Something stirs in the corpse’s mouth. Something sleek, trembling in the darkness.
A bubble rises, popping on the surface. Then a trout slithers out, slopping over the man’s cheekbone and plunging into the water.
The boy yells and this time, the crows skirl away, shrieking toward the wheatfields.
* * *
By noon, the riverbank teems with Papal Wardens. The law-keepers are impressive in their black tunics and helms, and their sheathed swords give the boy a tiny buzz of excitement. They are important men, engaged in important business. Stitched on their tunics are elongated red triangles, similar to the corpse’s pendant. The boy’s father has explained what the insignia represents and the boy understands that the corpse is not that of any old man, but one of the most powerful individuals in Druine.
‘Aye, he vanished a month ago. Snatched off Grimlarren Moor, his guards slain. Gone without a trace,’ says a Warden, his grizzled face thoughtful. ‘No ransom was issued, so we wondered why he had been taken. I suppose we have our answer now.’
Hands on hips, the boy’s father stands close to the Warden. ‘Blessed Master Helligraine,’ he murmurs, shaking his head. ‘Is that it, then? He was kidnapped purely to what – suffer?’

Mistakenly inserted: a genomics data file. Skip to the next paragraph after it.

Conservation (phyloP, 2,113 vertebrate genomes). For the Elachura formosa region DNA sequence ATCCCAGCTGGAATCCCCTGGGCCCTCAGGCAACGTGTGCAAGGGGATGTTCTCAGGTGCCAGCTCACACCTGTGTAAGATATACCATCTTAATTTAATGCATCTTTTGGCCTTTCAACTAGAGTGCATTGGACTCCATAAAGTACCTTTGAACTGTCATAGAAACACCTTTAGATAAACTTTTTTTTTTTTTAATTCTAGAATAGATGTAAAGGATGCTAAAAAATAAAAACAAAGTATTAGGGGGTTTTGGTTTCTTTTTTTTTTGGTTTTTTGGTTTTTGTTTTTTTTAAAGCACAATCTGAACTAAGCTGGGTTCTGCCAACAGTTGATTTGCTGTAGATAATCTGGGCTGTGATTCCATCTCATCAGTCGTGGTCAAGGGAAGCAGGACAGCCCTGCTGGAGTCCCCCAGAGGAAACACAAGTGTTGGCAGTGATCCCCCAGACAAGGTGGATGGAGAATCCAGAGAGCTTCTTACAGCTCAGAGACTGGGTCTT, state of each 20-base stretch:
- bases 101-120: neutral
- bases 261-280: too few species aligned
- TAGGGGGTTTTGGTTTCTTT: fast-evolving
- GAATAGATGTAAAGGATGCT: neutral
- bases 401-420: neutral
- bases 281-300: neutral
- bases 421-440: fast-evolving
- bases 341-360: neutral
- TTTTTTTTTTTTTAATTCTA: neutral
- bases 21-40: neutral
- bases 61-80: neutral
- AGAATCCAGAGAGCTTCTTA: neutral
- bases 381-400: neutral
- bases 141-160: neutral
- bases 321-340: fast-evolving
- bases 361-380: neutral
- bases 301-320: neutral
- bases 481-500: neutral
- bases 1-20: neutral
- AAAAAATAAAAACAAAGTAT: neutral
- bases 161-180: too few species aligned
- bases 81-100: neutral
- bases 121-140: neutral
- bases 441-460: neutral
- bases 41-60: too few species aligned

‘To be punished,’ confirms the Warden. ‘There are many heathens in Druine, deluded souls who do not tread the true path. Mercifully, they hold no sway – all they can do is lash out like idiots, making stupid gestures like this.’ He pats the side of a cart. The Master’s corpse lies on the back, hidden under a tarpaulin. Its journey from the river was not uneventful: rotten from flesh to bone-marrow, it had shed a hand, and a foot, and entrails had leaked from its belly, slopping onto the grass. ‘It was revenge, born of frustration. You ever seen a hen-pecked man kick his dog, for he dares not square up to his wife? This is the same thing, more or less.’
‘They say Helligraine was a good man.’
‘One of the finest to ever walk the corridors of the Sacros,’ says the Warden. ‘He will be in Paradise now. The Four will have led him through the Forest, and he will be reaping the rewards of a life well lived.’
* * *